A commemorative postage stamp on Fryderyk Franciszek Chopin, a Polish composer and virtuoso pianist of Romantic era (Western classical music) :
Issued by India
Issued on May 3, 2001
Issued for : The Department of Posts is proud to issue a postage stamp in honour of this musical genius from Poland.
Design : The First Day Cover shows the last instrument of Fryderyk Chopin.
Stamp & FDC : Based on inputs from the Embassy of Poland, New Delhi.
Cancellation : Nenu Gupta
Type : First Day Cover
Colour : Five Colour
Denomination : 1500 Paise
Overall size : 2.90 x 3.91 Cms.
Printing size : 2.55 x 3.60 Cms.
Perforation : 13.5 x 13.5
Paper : Matt Chromo
Stamps Printed : 0.4 million
Number per issue sheet : 40
Printing Process : Photo Offset
Printers : Calcutta Security Printers Ltd.
Name : Frédéric François Chopin
Born on Mar 1, 1810 at Żelazowa Wola, Poland
Died on Oct 17, 1849 at Paris, France
- Fryderyk Chopin (1810-1849) was a composer from Poland, regarded by many as the greatest of all composers of music for the piano.
- The musical talent of young Fryderyk became evident in his childhood. Performing in local salons and giving public charity concerts, “little Chopin” became a sensation of sorts in Warsaw, where he grew up. He even came to be compared to the childhood genius of Mozart. A stint at the Warsaw Conservatory helped to develop his talent.
- Chopin gave his first concert as a piano virtuoso in 1829 in Vienna. Concerts in Vienna and Warsaw during 1829-30 led to increased critical and public acclaim.
- Meanwhile an uprising broke out in Warsaw against the political repression directed towards the Kingdom of Poland by Russia. Despair over the fate of his war-torn homeland, coupled with his musical ambitions led Chopin to move to Paris in 1831. With some help from his friends as well as contemporary musicians, he quickly established himself as a private teacher and salon performer. There was an aura around him, the image of the legendary artist being enhanced by frail health, attractive looks, a courteous manner and the piquancy attached to self-exile.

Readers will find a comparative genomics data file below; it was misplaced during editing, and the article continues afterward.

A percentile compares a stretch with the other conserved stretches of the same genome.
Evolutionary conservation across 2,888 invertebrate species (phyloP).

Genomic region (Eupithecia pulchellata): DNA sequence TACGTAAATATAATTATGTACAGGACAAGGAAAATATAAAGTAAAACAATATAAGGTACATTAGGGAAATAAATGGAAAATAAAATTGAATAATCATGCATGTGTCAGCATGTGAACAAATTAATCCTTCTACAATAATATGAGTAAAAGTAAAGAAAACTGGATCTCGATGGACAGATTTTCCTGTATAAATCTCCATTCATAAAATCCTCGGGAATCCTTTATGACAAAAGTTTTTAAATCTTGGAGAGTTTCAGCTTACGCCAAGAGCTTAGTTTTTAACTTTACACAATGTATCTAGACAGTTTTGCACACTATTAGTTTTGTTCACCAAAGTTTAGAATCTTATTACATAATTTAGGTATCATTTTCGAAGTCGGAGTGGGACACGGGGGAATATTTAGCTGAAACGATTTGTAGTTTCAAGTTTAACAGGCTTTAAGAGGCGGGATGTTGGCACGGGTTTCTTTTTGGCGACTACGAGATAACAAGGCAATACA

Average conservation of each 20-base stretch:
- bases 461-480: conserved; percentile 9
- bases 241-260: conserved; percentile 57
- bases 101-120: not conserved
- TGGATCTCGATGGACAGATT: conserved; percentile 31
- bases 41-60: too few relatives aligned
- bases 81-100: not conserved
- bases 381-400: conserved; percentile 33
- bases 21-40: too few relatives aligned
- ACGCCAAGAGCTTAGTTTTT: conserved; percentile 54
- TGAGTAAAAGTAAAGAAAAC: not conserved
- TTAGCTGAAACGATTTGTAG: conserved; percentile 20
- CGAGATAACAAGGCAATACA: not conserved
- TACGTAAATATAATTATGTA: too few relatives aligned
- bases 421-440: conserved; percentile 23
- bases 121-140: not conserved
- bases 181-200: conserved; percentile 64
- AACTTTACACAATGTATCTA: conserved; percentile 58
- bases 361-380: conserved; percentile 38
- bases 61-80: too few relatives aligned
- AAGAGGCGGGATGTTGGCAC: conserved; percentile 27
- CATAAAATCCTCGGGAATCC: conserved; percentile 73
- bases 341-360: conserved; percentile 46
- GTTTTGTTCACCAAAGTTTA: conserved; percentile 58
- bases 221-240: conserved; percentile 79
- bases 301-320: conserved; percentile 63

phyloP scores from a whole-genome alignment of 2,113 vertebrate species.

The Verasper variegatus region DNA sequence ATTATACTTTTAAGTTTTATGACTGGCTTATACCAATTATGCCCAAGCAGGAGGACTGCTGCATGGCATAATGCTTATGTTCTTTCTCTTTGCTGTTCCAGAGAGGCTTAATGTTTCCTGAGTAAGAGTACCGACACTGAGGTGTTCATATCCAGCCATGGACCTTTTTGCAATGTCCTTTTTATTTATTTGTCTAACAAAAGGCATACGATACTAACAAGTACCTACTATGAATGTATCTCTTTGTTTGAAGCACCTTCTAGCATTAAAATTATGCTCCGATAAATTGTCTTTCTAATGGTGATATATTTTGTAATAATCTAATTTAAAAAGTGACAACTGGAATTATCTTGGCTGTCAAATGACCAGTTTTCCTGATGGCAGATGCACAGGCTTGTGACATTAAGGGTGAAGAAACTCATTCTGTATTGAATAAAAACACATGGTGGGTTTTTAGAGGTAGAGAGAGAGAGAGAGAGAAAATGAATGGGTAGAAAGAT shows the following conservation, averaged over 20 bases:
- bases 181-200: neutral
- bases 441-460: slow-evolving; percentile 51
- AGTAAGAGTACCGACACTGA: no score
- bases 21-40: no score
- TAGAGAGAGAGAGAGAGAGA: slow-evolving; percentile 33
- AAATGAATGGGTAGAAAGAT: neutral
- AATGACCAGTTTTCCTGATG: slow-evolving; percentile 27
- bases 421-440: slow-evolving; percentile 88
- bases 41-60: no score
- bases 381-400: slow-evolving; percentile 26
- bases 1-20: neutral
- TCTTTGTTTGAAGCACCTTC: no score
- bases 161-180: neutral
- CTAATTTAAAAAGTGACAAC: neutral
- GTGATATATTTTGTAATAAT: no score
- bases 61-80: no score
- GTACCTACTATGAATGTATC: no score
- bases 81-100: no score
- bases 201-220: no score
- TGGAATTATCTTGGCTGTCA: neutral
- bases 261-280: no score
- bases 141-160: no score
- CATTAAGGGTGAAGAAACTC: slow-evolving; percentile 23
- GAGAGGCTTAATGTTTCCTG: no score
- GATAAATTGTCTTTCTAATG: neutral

- Fryderyk Chopin came to be romantically involved with the French novelist George Sand. Their relationship which lasted nearly nine years, with a strong element of the maternal on her side, coincided with his most productive creative period. However, continued differences between the two ended in a final parting of ways in 1847.
- The disassociation from Sand was followed by a rapid deterioration of Chopin’s health and a long visit to Britain. His musical activity also declined, though he exerted himself to give several concerts in France, Scotland and England. He died of tuberculosis in October 1849, in Paris.
- Chopin is admired most for his originality in exploiting the piano. The rhythms and melodic traits of Polish folk music continued to inspire him even in the far away Paris. Another source of influence for his work was the Italian opera composer Vincenzo Bellini. Chopin’s music, romantic and lyrical in nature, is characterised by exquisite melody of great originality, refined harmony, subtle rhythm and poetic beauty. He greatly influenced other composers, notably the Hungarian pianist and composer Franz Liszt, German composer Richard Wagner and French composer Claude Debussy. At the onset of 20th century, the perspective of viewing Chopin changed from a Polish to a more global one. The emotional – ideological approach of Chopin as the embodiment of Romanticism gave way to an objective image of him as the great innovator and master of the composition workshop. The Fryderyk Chopin international piano competition which began in the nineteen twenties and is held annually in Warsaw, has become a great musical event and contributed to popularisation of the music of the great Polish composer. Today, as we enter the twenty first century, the music of Fryderyk Chopin continues to delight and astonish the audiences as much as it did in the first half of the nineteenth century.
- Text : Based on inputs from the Embassy of Poland, New Delhi.